City Council members brainstorm ideas to deal with Trump

Over the past several months, Arizona has seen several protests against Donald Trump's immigration policies. (Nicole Neri/DD)

A city of Phoenix subcommittee aimed at handling the impact of President Donald Trump’s executive order on met for the first time on Friday.

The subcommittee included Phoenix Vice Mayor and district four councilwoman Laura Pastor, district five councilman Daniel Valenzuela and councilwoman Kate Gallego. The subcommittee met on Friday to discuss revision of policy concerning immigration and refugees.

Councilwoman Gallego said she hopes the city will create a workforce development program to include English as a second language training and a webpage on the city site to list community resources available to refugees and persons affected by executive orders.

“There’s been some pushback and discrimination, and we want to be sure that the people that are here feel welcome,” Gallego said.

Gallego also said she hopes these resources will include new work, housing and transportation opportunities for refugees.

The subcommittee said another area of concern is related to immigration. Section 287(g) of the U.S. Immigration and Nationality Act authorizes the Department of Homeland Security to deputize local government officers to enforce federal immigration law.

Phoenix Chief of Police Jeri Williams said this section has created concerns in schools in Phoenix after President Trump’s first executive orders because some children in schools are afraid of their school’s resource officers on campus.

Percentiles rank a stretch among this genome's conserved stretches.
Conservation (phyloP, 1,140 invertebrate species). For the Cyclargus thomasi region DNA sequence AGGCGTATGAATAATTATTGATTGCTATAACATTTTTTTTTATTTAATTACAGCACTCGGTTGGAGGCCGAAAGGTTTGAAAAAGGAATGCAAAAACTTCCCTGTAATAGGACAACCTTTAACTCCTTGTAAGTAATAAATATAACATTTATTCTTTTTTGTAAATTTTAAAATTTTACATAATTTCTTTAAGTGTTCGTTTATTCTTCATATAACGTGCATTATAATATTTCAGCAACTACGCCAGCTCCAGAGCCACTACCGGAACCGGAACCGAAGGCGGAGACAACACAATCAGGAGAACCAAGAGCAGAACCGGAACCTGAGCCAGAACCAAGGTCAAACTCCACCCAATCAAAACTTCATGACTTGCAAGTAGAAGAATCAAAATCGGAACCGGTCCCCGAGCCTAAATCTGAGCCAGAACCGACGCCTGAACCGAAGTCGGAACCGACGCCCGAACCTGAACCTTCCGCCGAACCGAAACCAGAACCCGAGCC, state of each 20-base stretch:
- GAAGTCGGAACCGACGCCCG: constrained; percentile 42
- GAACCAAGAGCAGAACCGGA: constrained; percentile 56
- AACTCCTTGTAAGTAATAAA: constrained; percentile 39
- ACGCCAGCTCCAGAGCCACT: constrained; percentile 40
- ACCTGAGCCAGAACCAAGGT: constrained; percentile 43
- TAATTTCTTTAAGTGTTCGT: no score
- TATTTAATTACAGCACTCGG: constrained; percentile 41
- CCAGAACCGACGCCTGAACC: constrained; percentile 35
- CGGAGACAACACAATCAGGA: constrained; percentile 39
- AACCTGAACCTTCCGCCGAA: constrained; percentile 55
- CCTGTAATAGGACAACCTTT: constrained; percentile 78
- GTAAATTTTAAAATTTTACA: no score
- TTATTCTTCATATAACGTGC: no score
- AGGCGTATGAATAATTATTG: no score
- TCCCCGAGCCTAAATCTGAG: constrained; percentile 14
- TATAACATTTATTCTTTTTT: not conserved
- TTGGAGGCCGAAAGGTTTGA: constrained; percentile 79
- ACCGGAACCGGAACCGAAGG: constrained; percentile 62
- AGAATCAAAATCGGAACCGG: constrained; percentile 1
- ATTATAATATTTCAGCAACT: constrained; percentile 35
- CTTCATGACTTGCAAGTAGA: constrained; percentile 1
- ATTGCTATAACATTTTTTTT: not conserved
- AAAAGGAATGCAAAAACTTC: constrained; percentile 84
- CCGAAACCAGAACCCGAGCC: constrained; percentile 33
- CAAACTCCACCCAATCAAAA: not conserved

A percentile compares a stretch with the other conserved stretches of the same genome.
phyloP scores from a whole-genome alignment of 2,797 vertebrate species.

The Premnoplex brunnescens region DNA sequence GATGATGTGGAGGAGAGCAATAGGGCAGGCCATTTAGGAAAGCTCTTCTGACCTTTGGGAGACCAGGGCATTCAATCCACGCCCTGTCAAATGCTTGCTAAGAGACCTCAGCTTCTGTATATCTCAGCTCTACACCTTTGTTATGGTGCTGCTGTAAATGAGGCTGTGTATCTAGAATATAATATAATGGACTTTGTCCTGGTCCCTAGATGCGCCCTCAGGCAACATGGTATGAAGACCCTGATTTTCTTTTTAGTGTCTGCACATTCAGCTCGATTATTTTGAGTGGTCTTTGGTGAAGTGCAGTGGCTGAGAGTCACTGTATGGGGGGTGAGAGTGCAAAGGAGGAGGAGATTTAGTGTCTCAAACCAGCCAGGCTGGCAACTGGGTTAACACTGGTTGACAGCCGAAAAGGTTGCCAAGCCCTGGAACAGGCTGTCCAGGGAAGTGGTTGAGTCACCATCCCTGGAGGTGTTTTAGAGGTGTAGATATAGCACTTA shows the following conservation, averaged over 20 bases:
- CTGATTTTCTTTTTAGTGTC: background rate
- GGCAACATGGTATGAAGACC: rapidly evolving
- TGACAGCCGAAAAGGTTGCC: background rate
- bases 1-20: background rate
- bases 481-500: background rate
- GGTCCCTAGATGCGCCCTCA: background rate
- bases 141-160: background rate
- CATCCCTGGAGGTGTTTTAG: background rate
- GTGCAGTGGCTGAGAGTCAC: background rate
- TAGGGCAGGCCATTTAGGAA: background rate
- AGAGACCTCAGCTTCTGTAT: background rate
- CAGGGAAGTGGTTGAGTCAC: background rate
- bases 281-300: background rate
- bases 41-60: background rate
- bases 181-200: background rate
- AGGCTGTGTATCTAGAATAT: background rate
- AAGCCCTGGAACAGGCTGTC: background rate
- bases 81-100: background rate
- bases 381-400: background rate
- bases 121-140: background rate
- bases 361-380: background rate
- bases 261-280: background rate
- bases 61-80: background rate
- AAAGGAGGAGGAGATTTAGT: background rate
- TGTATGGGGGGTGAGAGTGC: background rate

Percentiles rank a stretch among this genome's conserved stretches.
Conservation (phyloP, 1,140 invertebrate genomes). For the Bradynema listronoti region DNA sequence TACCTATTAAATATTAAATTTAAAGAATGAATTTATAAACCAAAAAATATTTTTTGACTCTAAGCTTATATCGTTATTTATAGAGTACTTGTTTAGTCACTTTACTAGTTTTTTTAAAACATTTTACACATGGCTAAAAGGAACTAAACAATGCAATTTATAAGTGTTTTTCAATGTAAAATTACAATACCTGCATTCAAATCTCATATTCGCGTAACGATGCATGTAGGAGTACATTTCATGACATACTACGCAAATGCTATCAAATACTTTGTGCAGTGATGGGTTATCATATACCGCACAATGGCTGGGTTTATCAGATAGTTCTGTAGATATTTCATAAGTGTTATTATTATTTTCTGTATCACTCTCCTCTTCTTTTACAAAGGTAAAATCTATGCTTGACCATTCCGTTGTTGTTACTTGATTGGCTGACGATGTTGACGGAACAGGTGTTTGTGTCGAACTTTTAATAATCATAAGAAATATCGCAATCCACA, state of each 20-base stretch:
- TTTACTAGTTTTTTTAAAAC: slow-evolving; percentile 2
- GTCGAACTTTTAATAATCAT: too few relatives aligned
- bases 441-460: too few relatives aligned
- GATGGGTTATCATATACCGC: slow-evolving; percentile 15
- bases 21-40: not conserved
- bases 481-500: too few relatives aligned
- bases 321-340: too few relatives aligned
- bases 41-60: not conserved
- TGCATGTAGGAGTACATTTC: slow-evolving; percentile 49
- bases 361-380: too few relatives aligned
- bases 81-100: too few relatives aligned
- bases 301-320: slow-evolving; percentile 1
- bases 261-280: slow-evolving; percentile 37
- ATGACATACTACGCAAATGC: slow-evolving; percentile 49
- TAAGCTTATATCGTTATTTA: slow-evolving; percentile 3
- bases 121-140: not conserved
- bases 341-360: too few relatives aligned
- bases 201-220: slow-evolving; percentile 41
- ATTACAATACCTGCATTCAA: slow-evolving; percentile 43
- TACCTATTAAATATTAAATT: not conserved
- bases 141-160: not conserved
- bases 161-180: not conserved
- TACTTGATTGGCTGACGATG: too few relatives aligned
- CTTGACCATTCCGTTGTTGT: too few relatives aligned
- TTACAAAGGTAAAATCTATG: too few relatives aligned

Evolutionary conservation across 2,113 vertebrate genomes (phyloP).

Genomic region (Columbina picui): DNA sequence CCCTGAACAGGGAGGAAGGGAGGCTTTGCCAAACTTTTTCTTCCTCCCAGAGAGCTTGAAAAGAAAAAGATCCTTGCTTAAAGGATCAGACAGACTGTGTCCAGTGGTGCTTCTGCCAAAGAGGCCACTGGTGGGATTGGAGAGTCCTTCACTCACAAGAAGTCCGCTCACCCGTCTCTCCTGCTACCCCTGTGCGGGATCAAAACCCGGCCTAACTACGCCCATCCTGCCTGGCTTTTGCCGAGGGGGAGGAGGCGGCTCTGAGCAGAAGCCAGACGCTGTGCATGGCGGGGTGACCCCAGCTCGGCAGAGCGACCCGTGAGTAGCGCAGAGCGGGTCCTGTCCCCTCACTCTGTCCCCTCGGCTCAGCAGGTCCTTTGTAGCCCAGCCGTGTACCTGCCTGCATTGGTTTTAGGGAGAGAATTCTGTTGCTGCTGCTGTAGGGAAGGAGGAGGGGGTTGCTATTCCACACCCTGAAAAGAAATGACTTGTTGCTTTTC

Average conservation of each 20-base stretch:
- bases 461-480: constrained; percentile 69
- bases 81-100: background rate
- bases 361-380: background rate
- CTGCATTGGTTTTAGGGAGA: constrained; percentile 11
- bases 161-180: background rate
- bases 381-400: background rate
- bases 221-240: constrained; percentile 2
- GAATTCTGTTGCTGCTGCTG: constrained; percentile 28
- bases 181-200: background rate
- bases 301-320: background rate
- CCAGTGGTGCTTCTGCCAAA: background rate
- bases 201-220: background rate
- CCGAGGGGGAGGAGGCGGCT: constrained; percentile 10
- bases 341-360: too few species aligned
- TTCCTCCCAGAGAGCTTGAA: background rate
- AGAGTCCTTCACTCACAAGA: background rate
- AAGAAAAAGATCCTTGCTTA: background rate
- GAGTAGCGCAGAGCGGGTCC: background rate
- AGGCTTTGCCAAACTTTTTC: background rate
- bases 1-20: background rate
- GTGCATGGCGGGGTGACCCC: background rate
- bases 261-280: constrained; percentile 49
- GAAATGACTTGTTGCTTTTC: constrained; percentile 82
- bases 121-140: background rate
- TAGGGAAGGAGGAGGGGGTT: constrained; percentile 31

Williams said that she does not intend to have 287(g) trained officers in her department because she doesn’t want people to fear their legal status being questioned.

“I don’t want victims and witnesses to feel afraid or scared or nervous,” Williams said. “I don’t want kids at school, I don’t want the school system, I don’t want our community to be fearful of telling us information. It is my understanding the community needs school resource officers. That doesn’t say school enforcement officer. That doesn’t say school police officer. They are to be a resource for students.”

James Garcia, a Phoenix playwright and immigration activist, told the subcommittee their recommendations about 287(g) will shape the way that immigrants see Phoenix.

“There is a critical role that the mayor and city council play with regards to delivering the message to the community and particularly the immigrants community and the undocumented immigrant community,” Garcia said. “This is a safe place to be that you are welcomed in the city of Phoenix.”

The subcommittee said they would recommend to the City Council that the police department develop policies and procedures to collect data and better report police activity related to immigration. They also recommended the city of Phoenix should not participate in the 287(g) program and that the police department should work with local school district leaders to foster trust between students and schools’ resource officers.

These recommendations will be presented to the city council on April 19.

Contact the reporter at jrcrum@asu.edu.